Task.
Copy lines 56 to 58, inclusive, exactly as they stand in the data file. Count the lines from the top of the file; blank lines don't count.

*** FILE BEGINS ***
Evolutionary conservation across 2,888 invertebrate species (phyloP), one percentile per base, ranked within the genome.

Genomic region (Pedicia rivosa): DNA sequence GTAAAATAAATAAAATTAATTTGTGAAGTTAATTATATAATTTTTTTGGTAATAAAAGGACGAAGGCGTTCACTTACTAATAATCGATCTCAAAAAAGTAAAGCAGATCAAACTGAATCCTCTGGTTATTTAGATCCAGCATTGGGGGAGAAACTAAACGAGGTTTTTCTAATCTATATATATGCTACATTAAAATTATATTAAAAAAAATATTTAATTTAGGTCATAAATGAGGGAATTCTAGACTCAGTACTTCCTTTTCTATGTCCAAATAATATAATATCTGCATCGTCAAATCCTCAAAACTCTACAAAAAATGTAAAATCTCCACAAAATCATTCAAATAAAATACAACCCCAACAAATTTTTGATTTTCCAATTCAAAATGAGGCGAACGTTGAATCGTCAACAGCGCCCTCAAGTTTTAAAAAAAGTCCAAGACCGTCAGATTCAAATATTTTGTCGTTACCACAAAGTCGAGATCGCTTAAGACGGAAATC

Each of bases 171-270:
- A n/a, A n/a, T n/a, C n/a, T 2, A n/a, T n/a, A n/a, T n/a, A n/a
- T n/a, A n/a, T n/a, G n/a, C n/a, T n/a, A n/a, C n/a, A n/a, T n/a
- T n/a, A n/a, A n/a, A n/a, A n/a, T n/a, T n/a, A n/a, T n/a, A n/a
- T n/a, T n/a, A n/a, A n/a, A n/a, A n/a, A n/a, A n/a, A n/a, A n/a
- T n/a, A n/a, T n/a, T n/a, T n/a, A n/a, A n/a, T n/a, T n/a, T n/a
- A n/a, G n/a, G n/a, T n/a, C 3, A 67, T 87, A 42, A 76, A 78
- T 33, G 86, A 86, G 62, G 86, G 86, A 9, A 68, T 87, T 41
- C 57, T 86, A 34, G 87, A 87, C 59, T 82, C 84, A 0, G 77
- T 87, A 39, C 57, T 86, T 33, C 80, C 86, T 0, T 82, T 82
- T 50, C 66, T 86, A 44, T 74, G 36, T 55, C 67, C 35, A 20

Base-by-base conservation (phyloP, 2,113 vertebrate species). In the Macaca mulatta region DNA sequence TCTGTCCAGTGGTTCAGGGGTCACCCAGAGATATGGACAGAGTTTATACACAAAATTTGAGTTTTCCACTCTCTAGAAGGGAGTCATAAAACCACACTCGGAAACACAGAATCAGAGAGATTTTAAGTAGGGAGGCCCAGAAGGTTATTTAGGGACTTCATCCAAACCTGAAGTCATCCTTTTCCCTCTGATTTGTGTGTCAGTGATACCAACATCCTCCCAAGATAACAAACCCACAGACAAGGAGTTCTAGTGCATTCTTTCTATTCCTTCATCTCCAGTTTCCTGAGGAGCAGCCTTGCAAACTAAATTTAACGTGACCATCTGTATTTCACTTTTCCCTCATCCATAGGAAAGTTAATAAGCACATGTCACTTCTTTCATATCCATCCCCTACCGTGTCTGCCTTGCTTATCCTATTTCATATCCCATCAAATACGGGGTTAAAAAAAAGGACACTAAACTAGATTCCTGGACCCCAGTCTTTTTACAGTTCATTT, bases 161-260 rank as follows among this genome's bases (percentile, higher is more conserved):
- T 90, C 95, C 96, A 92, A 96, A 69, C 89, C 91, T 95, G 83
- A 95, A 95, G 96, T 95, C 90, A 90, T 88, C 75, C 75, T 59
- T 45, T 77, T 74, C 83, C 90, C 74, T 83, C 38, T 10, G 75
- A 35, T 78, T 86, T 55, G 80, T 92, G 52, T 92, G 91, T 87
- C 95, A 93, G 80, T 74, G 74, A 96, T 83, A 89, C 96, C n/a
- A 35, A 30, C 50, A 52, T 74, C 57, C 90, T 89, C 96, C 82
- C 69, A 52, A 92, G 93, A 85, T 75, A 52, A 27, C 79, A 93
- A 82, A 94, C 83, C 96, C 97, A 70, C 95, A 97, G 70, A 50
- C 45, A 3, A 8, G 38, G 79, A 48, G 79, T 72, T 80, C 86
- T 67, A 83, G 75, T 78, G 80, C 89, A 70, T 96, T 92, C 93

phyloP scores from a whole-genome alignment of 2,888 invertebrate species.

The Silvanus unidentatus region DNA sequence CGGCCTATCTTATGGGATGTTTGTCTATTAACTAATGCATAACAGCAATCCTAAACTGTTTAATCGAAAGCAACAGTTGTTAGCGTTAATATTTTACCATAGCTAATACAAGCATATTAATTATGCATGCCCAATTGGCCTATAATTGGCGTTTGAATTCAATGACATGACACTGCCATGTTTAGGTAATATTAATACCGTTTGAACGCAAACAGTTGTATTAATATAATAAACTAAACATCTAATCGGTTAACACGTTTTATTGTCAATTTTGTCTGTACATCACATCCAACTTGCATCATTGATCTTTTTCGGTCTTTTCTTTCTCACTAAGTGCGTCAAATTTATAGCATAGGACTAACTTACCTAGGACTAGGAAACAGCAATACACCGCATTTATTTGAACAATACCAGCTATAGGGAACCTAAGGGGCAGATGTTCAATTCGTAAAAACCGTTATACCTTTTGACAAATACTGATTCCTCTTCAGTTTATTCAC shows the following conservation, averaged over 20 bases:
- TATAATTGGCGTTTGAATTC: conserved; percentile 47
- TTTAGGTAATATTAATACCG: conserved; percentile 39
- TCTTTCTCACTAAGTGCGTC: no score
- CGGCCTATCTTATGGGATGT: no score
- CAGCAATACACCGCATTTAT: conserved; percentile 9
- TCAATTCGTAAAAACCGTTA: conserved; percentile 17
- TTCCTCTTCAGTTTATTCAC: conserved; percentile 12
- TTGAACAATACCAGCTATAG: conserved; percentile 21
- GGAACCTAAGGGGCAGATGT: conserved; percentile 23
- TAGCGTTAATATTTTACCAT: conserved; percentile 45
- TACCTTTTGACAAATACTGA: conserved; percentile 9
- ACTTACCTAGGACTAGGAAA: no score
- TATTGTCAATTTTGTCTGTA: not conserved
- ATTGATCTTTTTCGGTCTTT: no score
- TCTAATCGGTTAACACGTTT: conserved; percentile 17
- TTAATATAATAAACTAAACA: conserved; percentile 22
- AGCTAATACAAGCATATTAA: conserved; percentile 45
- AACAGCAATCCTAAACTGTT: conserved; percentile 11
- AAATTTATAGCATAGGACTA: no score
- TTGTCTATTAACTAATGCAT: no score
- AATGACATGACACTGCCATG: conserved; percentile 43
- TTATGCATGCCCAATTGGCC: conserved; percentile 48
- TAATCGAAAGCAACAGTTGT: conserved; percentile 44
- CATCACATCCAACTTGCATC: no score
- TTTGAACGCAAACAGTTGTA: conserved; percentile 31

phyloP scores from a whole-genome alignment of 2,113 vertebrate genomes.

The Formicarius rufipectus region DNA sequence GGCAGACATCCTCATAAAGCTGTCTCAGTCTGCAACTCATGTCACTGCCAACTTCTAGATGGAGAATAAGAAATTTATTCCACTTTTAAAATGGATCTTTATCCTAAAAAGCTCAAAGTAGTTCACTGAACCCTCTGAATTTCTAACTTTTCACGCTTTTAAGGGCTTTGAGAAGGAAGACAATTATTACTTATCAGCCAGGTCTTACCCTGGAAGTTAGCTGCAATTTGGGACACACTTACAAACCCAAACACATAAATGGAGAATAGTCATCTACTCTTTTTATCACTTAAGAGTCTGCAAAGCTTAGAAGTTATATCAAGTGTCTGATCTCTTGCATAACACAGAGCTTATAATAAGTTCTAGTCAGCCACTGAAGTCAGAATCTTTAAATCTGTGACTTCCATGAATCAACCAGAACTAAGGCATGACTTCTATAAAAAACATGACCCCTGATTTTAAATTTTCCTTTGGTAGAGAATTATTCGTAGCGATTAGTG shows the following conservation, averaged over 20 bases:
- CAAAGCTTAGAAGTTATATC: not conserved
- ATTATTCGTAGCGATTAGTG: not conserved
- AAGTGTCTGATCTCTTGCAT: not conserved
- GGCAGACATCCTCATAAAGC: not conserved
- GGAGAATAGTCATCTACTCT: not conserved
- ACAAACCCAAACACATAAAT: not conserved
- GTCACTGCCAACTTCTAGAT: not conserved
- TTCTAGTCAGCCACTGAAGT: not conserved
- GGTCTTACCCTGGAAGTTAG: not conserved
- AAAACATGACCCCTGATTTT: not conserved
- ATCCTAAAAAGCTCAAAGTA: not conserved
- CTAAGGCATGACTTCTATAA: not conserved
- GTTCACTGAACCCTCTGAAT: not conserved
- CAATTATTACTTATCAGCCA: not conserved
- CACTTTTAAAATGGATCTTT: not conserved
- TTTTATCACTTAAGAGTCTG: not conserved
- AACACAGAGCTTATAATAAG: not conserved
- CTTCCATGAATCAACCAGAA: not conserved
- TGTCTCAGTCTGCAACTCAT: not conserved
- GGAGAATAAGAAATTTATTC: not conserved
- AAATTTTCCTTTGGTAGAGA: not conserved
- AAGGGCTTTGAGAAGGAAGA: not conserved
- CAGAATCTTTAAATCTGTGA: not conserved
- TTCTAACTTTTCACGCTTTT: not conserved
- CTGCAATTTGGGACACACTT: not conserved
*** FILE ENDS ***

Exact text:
- AAGTGTCTGATCTCTTGCAT: not conserved
- GGCAGACATCCTCATAAAGC: not conserved
- GGAGAATAGTCATCTACTCT: not conserved